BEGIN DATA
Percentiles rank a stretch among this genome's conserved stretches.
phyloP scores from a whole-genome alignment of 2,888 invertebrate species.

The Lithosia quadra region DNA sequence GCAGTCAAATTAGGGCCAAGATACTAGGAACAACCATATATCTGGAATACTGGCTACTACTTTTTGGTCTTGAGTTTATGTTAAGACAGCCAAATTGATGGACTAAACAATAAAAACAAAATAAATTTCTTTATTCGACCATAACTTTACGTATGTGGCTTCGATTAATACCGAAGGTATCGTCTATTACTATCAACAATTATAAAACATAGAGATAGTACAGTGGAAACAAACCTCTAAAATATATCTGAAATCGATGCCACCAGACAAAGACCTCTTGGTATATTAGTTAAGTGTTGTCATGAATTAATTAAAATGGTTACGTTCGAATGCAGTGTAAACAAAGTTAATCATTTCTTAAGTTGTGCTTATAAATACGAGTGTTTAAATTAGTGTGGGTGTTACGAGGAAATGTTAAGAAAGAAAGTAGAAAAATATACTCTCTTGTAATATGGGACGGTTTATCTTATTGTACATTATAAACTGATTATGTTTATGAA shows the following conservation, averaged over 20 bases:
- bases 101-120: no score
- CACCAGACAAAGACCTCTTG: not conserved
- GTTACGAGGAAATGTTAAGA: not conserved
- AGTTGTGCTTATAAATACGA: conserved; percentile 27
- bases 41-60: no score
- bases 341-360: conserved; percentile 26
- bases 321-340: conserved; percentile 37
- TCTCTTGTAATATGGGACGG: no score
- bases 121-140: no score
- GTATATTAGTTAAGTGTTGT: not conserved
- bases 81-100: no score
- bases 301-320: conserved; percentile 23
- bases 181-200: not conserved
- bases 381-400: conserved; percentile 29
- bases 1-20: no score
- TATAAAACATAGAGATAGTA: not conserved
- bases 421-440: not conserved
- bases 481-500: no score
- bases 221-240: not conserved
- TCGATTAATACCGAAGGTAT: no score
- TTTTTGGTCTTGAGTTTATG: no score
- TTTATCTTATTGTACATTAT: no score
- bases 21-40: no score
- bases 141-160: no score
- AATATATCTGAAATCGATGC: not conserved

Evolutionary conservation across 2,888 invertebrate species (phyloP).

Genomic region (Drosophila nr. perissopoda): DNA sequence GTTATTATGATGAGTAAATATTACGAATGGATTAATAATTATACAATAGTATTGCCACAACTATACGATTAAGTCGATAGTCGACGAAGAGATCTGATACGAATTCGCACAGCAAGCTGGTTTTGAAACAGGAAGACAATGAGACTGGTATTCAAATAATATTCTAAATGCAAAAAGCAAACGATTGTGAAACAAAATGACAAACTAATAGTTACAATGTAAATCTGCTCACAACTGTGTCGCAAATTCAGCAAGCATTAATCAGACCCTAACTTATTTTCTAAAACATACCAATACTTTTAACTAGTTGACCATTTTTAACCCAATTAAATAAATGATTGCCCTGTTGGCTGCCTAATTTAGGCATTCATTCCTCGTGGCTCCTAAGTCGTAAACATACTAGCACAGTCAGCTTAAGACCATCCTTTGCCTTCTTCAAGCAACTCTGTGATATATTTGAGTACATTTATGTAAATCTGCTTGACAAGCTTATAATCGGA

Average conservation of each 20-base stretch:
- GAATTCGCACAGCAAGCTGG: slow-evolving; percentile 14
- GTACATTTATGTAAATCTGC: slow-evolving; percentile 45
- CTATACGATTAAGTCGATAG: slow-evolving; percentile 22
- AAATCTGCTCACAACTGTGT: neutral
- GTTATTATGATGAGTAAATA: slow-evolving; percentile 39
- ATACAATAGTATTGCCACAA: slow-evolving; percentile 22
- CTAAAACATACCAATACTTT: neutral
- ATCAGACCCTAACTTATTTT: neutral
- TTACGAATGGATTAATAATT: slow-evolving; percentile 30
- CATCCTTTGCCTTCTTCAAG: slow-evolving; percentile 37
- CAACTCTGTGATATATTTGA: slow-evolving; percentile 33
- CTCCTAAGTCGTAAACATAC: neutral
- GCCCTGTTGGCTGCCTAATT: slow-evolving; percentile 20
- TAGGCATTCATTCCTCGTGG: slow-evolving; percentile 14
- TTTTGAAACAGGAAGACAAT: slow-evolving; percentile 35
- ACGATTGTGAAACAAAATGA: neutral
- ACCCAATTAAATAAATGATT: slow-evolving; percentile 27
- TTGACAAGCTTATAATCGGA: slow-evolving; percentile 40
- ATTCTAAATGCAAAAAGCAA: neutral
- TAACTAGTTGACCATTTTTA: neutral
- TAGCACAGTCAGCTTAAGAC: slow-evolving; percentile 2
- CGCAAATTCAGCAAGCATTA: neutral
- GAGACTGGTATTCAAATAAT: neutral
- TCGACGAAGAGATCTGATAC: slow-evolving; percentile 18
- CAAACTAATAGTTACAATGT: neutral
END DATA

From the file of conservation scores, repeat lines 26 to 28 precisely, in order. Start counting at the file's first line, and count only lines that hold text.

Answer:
- bases 21-40: no score
- bases 141-160: no score
- AATATATCTGAAATCGATGC: not conserved